Grey, Charles (1729-1807) (DNB00)
|←Grey, Catherine|| Dictionary of National Biography, 1885-1900, Volume 23
Grey, Charles (1729-1807)
|Grey, Charles (1764-1845)→|
GREY, CHARLES, first Earl Grey (1729-1807), general, was second surviving son of Sir Henry Grey, first baronet of Howick, Northumberland. The father was high sheriff of that county in 1738,was created a baronet in 1746, and died in 1749, having married in 1720 Hannah, daughter of Thomas Wood of Falloden, near Ainwick. By her, who died in 1764, he had, with other issue, two sons—Henry, second baronet (died unmarried in 1808), and Charles, who became the first earl Grey. Charles was born at Howick in 1729, and at the age of nineteen obtained an ensigncy of foot. He was a lieutenant from 23 Dec. 1752, in 6th foot (Guise's), then at Gibraltar. His name appears in the 'Annual Army List' for 1754, the first published officially. Having raised men for an independent company he became captain 21 March 1755, and on 31 May was brought into the 20th foot, of which Wolfe was lieutenant-colonel. He served with the regiment in the Rochefort expedition of 1757, and went with it to Germany the year after, where his regiment won great fame at Minden 1 Aug. 1759, on which occasion Grey was wounded while acting as aide-de-camp to Prince Ferdinand of Brunswick. He was again wounded in command of the light company of the regiment at Campen, 14 Oct. 1760. On 21 Jan. 1761 he was promoted to lieutenant-colonel-commandant of the newly raised 98th foot, the earliest of several regiments so numbered in succession. He is said to have served with it at the siege of Belle Isle. The regiment, which was formed at Chichester, served at the siege of Belle Isle in 1761 and the capture of Havana in 1762, and was disbanded at the peace of 1763, when Grey was placed on half-pay. He became colonel in the army and king's aide-de-camp in 1772.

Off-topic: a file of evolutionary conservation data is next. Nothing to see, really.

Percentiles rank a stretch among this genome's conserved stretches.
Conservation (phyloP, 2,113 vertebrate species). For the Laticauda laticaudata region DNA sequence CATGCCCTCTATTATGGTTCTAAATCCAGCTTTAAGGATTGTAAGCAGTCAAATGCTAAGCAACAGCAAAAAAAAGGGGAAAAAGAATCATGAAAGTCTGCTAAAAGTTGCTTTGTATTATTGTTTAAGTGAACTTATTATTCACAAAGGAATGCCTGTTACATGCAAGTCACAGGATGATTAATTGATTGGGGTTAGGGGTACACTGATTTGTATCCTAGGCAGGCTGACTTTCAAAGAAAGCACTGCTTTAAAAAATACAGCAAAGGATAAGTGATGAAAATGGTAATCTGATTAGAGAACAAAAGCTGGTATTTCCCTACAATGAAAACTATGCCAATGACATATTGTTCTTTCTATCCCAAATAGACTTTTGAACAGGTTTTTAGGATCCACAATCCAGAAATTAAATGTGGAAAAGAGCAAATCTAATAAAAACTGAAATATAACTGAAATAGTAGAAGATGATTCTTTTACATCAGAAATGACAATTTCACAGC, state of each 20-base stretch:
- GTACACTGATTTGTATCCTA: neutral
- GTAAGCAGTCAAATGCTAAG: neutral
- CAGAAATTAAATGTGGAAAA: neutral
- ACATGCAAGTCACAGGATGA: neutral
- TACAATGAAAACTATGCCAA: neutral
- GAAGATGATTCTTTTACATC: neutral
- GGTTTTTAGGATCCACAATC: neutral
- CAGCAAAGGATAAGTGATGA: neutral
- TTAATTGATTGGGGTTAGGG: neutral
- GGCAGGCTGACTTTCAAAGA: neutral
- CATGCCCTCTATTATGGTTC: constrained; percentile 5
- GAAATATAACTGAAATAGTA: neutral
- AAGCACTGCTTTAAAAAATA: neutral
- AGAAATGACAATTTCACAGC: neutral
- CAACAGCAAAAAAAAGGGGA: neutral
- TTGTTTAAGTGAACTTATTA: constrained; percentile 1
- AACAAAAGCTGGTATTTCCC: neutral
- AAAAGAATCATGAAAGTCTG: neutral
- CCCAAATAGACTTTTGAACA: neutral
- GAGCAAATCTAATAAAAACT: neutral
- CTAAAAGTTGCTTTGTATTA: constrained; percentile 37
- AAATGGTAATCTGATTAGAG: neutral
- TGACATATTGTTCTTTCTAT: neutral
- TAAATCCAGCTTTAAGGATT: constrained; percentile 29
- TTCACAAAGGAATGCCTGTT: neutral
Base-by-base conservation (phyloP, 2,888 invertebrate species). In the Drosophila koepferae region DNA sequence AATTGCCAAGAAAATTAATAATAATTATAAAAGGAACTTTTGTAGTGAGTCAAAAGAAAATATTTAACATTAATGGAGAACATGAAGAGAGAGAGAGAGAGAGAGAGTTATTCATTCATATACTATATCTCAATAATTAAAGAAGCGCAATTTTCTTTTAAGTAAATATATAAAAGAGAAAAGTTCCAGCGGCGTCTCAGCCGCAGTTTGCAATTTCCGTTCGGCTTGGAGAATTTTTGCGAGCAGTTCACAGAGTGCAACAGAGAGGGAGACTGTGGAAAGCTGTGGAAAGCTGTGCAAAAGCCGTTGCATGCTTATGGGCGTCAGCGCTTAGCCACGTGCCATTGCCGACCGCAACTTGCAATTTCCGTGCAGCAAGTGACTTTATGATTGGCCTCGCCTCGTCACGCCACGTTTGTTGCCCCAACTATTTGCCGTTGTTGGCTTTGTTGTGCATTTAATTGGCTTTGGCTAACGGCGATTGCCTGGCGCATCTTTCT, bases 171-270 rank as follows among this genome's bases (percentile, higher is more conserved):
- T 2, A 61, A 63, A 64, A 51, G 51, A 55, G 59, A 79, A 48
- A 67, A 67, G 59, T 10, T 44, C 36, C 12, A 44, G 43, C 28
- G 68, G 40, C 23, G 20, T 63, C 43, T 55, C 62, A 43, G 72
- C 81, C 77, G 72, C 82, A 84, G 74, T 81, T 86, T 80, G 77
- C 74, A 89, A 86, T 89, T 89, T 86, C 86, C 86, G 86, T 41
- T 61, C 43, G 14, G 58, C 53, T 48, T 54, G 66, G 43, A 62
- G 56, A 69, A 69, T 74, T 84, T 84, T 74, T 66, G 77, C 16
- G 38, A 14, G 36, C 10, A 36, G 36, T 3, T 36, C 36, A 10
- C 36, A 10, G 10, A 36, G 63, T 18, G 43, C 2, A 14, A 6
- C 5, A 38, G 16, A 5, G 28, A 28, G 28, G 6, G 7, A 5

In 1776 he went out with the reinforcements under General Howe, and received the local rank of major-general in America, which was made substantive two years later. He displayed a vigour and activity in which many other English leaders were conspicuously wanting. On 21 Sept. 1777 he surprised a force under the American general Anthony Wayne, and routed it with great loss, a success bitterly resented by the Americans. Grey had taken the precaution to have the flints removed from his men's muskets, to prevent any possible betrayal of their advance, from which incident he acquired the nickname of 'No-flint Grey.' He commanded the third brigade of the army at the battle of Germantown, Philadelphia, 4 Oct. 1777. In the autumn of 1778 he inflicted heavy loss on the enemy by the capture and destruction of stores at New Bedford and Martha's Vineyard. Soon after his return thence he surprised Bayler's corps of Virginian dragoons near New Tappan, and, according to American accounts, annihilated the entire regiment (Appleton, Dict.) On his return home in 1782 Grey, who had been appointed major-general and colonel of the 28th foot in 1778, was promoted to lieutenant-general and made K.B. He was also appointed commander-in-chief in America, but the war having come to an end he never took up the command. In 1785 Grey was one of a board of land and sea officers nominated by the king, under the presidency of the Duke of Richmond, to investigate the question of the defenceless state of the dockyards. Grey was one of the majority of the board which reported in favour of fortifying both Portsmouth and Plymouth. A motion to that effect, introduced by Mr. Pitt on 27 Feb, 1786, was lost on division by the casting vote of the speaker (Parl. Debates, vol.xxv.) In 1787 Grey was transferred to the colonelcy of the 8th dragoons, and in 1789 to that of the 7th dragoon guards. In 1793 Grey and Jervis (afterwards, Earl St. Vincent) were appointed to command a combined expedition against the revolted French West India islands. Before it sailed the Duke of York had retired from before Dunkirk, and the ports of Nieuport and Ostend were in immediate peril. Grey was accordingly despatched with a small force to relieve Nieuport, a service which he effected. On his return the expedition, which was marked by the perfect accord between the two services, left England for Barbadoes, 23 Nov. 1793. Martinique was reduced in March 1794, and St. Lucia, the Saints, and Guadeloupe were taken in April. At the beginning of June the same year a superior French force from Rochefort regained possession of Guadeloupe, the British garrison, which was greatly reduced by fever, being inadequate to hold it. On receiving the news Grey and Jervis, who were at St. Kitts preparing to return home, collected such forces as were available and attempted the recapture of Guadeloupe, but without success. Grey returned home in H.M.S. Boyne in November 1794. On his return he was promoted to general, made a privy councillor, and transferred to the colonelcy of the 20th or Jamaica light dragoons; thence in 1799 he was removed to that of the 3rd dragoons (now 3rd hussars).